Did it really not make a difference to take more time?  Write that down and post it in a place where you’ll see it. “My report was not significantly better because I fussed over it for an extra two days.”

 Third, stop worrying about the outcome.  Do what you’re going to do and let fate determine how it is perceived. As Annie Lamott commented in Bird by Bird (an excellent book for perfectionistic writers), “God, I’ll take care of the quantity. You take care of the quality.”

 It is one thing to make an effort to do something well, to look nice, or to speak clearly.  It is another to be primarily focused on the effect these actions will have on others. If your goal is to write a good article, and you apply yourself to doing that without thinking about whether it’s the last word on the subject, whether your friends will read it and think you are brilliant (or stupid), or whether it Is absolutely the best you could do, you will likely produce something adequate and perhaps even good. If you are focused on outcomes, however, you will likely tie yourself up in knots and produce either nothing or something much less that your capabilities would indicate.

 Says Brené Brown, “Understanding the difference between healthy striving and perfectionism is critical to laying down the shield and picking up your life. Research shows that perfectionism hampers success. In fact, it’s often the path to depression, anxiety, addiction, and life paralysis.” [1]

I wrote my favorite short story as part of a game in which we were given half an hour to write a piece that contained twenty required words (all of them of course bizarre and unconnected).  What plot line could possibly include them all without being absurd? When I finished, it all seemed to hold together, it was funny, and it was something other people enjoyed, too. Expecting it to be ridiculous freed me up to be creative.

 So, let yourself make mistakes. Glorious mistakes. Silly mistakes. Mistakes that make other people laugh. You never know what will appear. Even mistakes that create all kinds of trouble and need effort to clean up can be good for you. Learning is never useless. And, after all, what is life for, if it’s not to experiment?

 Fourth, reduce exposure to situations where you cannot be yourself.  Why take yourself to the social event of the season if it’s going to produce a tortured self-analysis of your social skills, appearance, finances, status, accomplishments, and so on?  There are 7 billion people on this earth.  Choose someone you don’t have to impress.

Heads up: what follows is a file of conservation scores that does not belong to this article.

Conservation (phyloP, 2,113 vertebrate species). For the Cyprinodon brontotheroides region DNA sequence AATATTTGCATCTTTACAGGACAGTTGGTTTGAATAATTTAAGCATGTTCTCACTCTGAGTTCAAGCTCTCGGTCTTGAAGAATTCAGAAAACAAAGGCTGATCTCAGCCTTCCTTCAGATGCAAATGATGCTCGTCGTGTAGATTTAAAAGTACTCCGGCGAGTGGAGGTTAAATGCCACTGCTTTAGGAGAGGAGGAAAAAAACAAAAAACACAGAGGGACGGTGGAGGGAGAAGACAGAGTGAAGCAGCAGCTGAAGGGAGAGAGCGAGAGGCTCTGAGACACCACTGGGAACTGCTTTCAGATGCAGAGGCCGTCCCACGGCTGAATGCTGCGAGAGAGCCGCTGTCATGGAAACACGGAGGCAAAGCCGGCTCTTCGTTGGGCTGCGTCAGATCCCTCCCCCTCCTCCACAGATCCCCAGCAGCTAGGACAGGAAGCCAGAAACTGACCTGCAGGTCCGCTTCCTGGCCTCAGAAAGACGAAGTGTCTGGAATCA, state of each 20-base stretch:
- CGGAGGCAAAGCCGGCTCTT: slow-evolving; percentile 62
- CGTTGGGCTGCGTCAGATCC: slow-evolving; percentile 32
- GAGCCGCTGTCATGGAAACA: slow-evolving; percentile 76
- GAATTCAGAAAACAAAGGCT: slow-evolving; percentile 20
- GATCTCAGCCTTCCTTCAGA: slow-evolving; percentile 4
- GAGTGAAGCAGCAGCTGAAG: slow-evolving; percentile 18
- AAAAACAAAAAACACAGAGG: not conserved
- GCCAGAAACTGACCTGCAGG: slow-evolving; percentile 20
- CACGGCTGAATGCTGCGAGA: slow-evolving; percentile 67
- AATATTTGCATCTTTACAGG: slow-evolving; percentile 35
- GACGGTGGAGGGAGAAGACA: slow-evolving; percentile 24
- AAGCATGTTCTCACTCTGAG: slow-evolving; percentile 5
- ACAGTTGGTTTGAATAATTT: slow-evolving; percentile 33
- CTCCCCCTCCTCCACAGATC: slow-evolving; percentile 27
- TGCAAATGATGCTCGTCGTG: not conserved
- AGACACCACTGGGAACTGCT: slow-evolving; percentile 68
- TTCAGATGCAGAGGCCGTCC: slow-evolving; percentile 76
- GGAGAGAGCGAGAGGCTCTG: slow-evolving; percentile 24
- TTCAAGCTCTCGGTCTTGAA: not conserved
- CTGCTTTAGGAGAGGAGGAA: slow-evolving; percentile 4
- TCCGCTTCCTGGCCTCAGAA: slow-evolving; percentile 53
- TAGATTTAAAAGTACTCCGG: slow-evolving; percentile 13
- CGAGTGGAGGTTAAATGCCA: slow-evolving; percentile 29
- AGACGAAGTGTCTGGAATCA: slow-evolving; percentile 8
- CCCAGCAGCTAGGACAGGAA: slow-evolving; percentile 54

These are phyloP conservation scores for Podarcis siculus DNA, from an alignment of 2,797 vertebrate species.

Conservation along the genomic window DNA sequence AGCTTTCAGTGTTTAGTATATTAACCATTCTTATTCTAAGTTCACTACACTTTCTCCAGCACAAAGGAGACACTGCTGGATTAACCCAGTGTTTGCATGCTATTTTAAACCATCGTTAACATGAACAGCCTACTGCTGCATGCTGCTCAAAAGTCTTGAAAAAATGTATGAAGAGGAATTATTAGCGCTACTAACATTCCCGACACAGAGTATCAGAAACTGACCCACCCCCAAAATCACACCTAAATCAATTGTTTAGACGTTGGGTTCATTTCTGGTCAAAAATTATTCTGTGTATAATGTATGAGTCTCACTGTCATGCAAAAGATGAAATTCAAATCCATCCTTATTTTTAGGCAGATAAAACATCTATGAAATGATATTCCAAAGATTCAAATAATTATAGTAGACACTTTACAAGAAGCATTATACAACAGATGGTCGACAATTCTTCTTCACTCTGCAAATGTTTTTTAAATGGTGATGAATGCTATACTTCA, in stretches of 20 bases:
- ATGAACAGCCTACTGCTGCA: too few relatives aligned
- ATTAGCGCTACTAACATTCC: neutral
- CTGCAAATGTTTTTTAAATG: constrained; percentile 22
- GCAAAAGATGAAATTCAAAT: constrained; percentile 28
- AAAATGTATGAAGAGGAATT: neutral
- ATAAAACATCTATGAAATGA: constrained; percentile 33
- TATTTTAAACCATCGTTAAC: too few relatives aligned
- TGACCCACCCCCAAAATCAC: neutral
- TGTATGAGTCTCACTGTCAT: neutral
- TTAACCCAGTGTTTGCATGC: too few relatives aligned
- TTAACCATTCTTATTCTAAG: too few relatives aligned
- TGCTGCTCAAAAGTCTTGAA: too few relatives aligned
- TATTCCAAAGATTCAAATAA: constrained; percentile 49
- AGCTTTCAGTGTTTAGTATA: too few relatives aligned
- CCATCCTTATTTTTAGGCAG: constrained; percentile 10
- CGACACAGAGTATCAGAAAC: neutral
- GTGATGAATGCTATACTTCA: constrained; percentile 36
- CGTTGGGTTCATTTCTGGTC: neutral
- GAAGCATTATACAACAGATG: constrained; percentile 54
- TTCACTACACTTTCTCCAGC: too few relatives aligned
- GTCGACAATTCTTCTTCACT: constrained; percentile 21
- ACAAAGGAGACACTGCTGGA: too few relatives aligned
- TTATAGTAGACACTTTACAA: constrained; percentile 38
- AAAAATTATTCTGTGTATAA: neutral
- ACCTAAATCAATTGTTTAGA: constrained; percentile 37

If your job is too pressure-filled, ask yourself if the problem is you or the job. If it’s the job, look into changing it. If you are dating people you feel are out of your league, why? Maybe it’s not that they’re out of your league – you’re more likely just in the wrong league. 

 Be with other people who want to be themselves. Be with people who want you to be yourself. People who expect you to strive to meet their standards are not people you want to have as friends.  

 Fifth, ask who wants me to be perfect?  Is it your boss? Is it a reasonable expectation or do you need to have a discussion with your boss about your workload? Is it your parent still speaking in your head? Consider telling them politely to keep their opinions to themselves. 

 Is it you and your idea of your ideal self? Try describing that ideal self in writing. What are its characteristics, behavioral requirements, appearance, social manners? How many hours a day should it work? How much should it produce? How much acclaim should it get? From whom?  Put in anything you can think of. You want to know who this person is that you are supposed to be.

 Now read the description and ask yourself whether you really do want to apply for that job after all.

 Sixth, and most important of all, love yourself.

 The ridiculous twist to all this perfectionism is that the most lovable people and the ones we find it easy to be around are the people who make mistakes and freely admit it, can laugh at themselves, and are comfortable in their own skin whether they’re wearing Dior or a fourteen-year-old out-of-date sweater. They are simply themselves. They can trip over their feet, say something inappropriate, stumble around trying to explain something they don’t understand very well, speak too loudly or too softly, and forget to bring something to a meeting. If they can laugh at themselves, acknowledge their errors, apologize if needed without going into paroxysms of self-flagellation, others are going to like them. So, let yourself be vulnerable but also lovable, be wrong but also be comfortable to be around, be silly but maybe also a source of joy. 

 Love yourself as others might love you – indulgently, with a sense of humor, as a pal. As my friend Terry Patten likes to say, “You are bound to make wrong decisions. Forgive yourself in advance.”  Love yourself when you do something stupid, when you don’t know what you’re doing, when you can’t finish something, when it all looks wrong and bad and hopeless. God knows that’s when you need love, and who is closer by to give it to you in that moment than you are?